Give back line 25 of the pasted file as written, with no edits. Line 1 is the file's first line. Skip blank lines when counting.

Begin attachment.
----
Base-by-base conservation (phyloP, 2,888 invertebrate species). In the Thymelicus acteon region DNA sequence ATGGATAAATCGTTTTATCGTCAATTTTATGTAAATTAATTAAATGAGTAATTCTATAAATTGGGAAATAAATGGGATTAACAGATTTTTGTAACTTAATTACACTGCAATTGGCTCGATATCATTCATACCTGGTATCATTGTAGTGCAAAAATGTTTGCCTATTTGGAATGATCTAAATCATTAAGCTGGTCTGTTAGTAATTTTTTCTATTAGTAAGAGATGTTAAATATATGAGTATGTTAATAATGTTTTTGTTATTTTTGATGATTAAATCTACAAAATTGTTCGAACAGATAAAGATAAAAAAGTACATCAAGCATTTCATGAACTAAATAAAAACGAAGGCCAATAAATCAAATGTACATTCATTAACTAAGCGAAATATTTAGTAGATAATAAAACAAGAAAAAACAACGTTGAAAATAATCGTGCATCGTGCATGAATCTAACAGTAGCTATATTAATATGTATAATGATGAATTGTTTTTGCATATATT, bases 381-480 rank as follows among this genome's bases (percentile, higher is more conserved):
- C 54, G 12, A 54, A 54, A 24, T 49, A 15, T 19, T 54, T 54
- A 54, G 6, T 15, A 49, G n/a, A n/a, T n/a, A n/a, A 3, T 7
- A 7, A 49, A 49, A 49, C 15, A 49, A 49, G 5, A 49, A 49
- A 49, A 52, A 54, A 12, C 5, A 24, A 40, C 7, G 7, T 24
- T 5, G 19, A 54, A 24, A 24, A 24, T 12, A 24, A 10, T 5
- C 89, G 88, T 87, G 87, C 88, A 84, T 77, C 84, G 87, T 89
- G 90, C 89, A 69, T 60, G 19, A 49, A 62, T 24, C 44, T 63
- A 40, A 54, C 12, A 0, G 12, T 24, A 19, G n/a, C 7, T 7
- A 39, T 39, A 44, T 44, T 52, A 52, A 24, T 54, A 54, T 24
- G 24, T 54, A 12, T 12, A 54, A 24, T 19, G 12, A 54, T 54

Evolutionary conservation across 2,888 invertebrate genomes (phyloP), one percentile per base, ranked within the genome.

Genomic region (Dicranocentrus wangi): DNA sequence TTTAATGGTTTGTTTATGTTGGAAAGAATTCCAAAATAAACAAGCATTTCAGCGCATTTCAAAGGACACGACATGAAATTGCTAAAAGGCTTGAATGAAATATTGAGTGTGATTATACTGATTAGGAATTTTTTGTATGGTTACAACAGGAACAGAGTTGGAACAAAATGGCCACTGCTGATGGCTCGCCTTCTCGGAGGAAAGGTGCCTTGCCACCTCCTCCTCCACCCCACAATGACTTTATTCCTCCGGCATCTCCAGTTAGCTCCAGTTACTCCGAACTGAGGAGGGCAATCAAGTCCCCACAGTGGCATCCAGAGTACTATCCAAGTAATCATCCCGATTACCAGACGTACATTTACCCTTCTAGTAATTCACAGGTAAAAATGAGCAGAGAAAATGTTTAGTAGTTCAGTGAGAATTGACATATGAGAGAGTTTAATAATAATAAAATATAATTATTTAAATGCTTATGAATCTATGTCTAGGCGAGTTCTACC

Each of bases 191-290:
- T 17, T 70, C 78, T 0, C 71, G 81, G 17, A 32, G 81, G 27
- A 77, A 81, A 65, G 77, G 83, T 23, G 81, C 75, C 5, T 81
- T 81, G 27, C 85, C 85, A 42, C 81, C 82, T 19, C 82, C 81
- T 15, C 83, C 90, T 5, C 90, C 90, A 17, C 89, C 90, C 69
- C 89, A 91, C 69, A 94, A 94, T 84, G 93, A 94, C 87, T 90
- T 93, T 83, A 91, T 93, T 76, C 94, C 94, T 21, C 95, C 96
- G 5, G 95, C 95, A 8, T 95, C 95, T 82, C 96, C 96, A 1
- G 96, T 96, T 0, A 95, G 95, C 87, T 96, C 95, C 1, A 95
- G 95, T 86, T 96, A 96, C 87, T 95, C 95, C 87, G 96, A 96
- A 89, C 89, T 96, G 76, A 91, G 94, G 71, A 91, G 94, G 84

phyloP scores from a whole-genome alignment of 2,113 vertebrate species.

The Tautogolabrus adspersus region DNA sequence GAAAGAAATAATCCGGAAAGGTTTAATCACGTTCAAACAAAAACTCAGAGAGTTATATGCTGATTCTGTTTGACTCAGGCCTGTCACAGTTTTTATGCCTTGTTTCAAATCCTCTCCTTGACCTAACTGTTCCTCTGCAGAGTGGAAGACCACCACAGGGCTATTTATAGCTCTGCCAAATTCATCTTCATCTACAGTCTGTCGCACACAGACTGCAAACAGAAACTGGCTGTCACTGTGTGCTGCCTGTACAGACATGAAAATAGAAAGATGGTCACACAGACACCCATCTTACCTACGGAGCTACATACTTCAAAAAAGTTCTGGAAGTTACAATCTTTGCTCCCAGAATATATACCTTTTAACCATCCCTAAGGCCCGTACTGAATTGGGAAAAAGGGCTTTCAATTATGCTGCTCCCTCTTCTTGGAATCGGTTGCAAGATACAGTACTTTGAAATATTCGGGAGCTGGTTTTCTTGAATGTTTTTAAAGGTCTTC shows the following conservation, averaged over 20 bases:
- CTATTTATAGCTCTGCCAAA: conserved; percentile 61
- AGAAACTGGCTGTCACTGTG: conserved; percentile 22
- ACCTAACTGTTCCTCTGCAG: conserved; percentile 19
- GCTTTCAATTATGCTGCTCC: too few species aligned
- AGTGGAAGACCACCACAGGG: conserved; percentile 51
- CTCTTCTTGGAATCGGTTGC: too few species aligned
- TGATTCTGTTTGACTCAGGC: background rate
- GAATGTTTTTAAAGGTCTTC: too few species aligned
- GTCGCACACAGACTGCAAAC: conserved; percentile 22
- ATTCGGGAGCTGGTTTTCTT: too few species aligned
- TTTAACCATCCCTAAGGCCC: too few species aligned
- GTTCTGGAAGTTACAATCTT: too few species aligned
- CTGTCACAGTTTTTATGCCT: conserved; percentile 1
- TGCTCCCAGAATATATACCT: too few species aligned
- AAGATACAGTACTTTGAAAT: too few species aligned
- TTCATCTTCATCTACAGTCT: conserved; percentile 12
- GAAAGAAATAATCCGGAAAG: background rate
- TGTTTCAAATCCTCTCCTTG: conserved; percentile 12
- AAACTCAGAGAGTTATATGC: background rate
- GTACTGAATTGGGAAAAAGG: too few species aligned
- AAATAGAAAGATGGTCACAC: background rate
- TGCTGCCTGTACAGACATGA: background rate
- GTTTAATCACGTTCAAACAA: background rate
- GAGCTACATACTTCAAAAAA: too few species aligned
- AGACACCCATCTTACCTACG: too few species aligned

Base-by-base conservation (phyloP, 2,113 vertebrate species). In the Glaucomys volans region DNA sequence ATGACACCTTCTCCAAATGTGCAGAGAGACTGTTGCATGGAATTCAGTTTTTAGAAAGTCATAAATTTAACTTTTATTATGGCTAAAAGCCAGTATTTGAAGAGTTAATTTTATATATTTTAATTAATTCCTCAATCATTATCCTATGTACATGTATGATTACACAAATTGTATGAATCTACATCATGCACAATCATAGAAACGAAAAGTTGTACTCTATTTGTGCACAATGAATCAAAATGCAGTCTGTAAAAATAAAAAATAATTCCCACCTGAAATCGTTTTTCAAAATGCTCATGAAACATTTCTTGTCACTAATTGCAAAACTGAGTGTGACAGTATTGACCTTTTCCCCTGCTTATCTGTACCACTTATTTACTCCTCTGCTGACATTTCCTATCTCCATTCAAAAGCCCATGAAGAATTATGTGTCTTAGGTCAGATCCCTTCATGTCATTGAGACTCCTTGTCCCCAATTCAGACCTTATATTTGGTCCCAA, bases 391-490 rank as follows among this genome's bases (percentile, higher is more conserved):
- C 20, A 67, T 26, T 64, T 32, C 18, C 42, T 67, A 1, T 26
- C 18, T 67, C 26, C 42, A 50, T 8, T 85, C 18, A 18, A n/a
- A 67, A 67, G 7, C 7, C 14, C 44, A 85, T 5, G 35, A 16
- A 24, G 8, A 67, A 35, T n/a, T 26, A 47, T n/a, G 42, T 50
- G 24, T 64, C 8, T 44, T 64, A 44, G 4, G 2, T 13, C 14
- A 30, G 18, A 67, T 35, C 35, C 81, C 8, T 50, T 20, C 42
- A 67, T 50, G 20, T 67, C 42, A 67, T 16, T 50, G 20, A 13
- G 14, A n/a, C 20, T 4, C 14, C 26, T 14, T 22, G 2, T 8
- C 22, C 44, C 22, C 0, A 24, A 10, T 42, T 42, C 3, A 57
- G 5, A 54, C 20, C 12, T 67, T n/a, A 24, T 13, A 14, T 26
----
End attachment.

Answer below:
phyloP scores from a whole-genome alignment of 2,113 vertebrate species.